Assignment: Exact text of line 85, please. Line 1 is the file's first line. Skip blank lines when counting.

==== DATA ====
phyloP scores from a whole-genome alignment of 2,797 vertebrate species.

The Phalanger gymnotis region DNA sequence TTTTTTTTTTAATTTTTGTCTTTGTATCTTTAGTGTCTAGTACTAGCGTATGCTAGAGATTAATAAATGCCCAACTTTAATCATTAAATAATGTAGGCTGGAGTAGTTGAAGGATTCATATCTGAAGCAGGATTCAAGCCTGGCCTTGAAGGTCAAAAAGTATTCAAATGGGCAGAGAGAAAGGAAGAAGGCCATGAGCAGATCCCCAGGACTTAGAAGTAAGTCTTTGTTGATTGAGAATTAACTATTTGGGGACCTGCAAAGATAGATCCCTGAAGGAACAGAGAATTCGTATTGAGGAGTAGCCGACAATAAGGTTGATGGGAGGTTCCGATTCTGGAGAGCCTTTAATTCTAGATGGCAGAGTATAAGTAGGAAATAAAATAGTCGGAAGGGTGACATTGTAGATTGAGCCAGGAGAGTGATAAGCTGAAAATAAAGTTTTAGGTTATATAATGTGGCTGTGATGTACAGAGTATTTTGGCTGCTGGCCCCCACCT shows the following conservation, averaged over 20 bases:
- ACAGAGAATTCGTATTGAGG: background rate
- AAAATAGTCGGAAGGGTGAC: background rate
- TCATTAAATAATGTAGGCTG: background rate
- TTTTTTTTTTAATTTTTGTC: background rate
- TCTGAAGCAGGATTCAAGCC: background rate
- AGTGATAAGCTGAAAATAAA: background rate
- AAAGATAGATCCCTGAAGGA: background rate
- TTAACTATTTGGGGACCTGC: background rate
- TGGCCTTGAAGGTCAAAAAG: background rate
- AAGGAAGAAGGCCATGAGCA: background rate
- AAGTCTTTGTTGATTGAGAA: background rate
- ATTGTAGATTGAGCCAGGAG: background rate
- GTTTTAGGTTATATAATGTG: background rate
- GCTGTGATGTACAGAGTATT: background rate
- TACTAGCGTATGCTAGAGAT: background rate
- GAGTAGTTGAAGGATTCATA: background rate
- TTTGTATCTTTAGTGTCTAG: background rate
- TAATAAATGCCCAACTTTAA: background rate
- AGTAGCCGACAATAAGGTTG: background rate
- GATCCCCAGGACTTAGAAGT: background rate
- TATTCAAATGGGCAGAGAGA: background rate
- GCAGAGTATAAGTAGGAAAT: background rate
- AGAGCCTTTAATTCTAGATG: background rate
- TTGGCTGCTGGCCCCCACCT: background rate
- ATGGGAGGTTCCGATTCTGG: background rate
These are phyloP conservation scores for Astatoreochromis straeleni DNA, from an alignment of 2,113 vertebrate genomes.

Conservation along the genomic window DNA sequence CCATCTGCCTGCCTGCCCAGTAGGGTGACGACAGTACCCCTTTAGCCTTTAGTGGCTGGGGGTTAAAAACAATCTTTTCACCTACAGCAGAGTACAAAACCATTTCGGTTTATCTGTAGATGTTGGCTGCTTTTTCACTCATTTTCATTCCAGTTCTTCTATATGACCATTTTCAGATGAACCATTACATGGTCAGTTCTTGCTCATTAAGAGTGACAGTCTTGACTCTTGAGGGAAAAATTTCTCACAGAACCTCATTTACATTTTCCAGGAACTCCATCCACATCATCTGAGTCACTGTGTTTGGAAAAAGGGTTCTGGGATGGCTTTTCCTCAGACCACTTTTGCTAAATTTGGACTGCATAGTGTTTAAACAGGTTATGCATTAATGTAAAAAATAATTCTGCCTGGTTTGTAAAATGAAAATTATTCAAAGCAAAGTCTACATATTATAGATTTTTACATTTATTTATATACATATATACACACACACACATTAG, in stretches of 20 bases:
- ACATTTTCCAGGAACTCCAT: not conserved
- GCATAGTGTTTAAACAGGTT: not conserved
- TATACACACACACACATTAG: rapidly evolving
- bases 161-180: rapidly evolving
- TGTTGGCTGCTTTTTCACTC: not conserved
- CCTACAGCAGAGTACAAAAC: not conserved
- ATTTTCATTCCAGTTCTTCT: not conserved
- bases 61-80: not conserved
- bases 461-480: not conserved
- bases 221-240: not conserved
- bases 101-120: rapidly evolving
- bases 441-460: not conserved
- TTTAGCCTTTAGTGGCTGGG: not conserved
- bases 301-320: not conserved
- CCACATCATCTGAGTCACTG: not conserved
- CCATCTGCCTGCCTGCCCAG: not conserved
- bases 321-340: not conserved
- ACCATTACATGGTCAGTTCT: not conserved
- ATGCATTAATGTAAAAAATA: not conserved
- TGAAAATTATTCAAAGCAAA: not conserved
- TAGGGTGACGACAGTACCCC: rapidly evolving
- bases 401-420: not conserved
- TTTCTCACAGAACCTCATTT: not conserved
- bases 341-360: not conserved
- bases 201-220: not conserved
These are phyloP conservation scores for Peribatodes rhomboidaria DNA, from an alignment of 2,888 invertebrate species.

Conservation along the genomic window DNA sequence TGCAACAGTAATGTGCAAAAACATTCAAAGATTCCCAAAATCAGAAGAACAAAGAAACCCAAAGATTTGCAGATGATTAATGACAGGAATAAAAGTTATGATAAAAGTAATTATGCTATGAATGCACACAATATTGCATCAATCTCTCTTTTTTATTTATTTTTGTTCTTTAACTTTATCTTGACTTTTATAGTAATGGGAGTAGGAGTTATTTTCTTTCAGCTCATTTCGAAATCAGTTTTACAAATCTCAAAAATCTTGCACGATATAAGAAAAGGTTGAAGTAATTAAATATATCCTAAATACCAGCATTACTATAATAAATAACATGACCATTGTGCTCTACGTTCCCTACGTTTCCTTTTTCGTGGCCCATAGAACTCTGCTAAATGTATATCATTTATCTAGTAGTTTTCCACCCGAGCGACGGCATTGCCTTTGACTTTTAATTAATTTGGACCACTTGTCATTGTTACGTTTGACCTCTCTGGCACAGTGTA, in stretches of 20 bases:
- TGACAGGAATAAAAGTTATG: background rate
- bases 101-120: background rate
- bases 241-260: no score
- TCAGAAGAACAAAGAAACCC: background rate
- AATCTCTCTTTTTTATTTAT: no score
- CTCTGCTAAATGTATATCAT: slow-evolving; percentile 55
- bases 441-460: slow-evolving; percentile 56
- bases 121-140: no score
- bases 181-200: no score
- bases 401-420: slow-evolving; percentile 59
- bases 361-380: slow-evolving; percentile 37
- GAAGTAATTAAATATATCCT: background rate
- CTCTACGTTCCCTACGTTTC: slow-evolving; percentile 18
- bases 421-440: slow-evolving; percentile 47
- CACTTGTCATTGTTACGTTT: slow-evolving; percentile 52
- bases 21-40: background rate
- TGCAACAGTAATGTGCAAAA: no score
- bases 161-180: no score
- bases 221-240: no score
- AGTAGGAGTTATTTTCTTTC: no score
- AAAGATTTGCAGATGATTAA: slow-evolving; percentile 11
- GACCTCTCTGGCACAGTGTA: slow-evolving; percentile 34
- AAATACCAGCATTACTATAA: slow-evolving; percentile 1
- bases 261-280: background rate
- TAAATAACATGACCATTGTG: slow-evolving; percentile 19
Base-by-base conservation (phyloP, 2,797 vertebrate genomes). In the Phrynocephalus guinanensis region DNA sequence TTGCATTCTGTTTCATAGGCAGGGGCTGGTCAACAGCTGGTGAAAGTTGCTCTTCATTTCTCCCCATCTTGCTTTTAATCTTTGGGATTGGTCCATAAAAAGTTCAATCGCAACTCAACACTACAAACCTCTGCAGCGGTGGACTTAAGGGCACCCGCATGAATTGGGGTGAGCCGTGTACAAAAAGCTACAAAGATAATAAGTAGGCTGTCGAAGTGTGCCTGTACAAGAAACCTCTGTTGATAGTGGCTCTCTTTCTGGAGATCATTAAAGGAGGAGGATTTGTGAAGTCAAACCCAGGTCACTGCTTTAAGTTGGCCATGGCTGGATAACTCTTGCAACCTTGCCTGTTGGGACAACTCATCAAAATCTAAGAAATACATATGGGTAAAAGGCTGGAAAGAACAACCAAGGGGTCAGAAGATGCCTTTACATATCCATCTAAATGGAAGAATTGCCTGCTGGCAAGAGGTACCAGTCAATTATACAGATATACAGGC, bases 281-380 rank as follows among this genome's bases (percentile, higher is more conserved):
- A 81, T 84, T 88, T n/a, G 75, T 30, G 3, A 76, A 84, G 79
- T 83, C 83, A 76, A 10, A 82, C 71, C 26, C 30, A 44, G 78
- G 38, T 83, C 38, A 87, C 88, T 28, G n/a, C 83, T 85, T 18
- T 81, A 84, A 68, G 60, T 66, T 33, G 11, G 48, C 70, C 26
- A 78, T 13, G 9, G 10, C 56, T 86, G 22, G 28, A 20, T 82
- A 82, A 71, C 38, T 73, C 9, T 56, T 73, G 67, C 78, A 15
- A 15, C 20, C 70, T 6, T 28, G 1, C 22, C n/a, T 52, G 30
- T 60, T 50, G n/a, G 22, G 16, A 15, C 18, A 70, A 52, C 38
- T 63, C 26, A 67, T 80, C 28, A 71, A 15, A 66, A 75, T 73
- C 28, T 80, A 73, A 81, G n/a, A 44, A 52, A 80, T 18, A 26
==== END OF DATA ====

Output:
- G 38, T 83, C 38, A 87, C 88, T 28, G n/a, C 83, T 85, T 18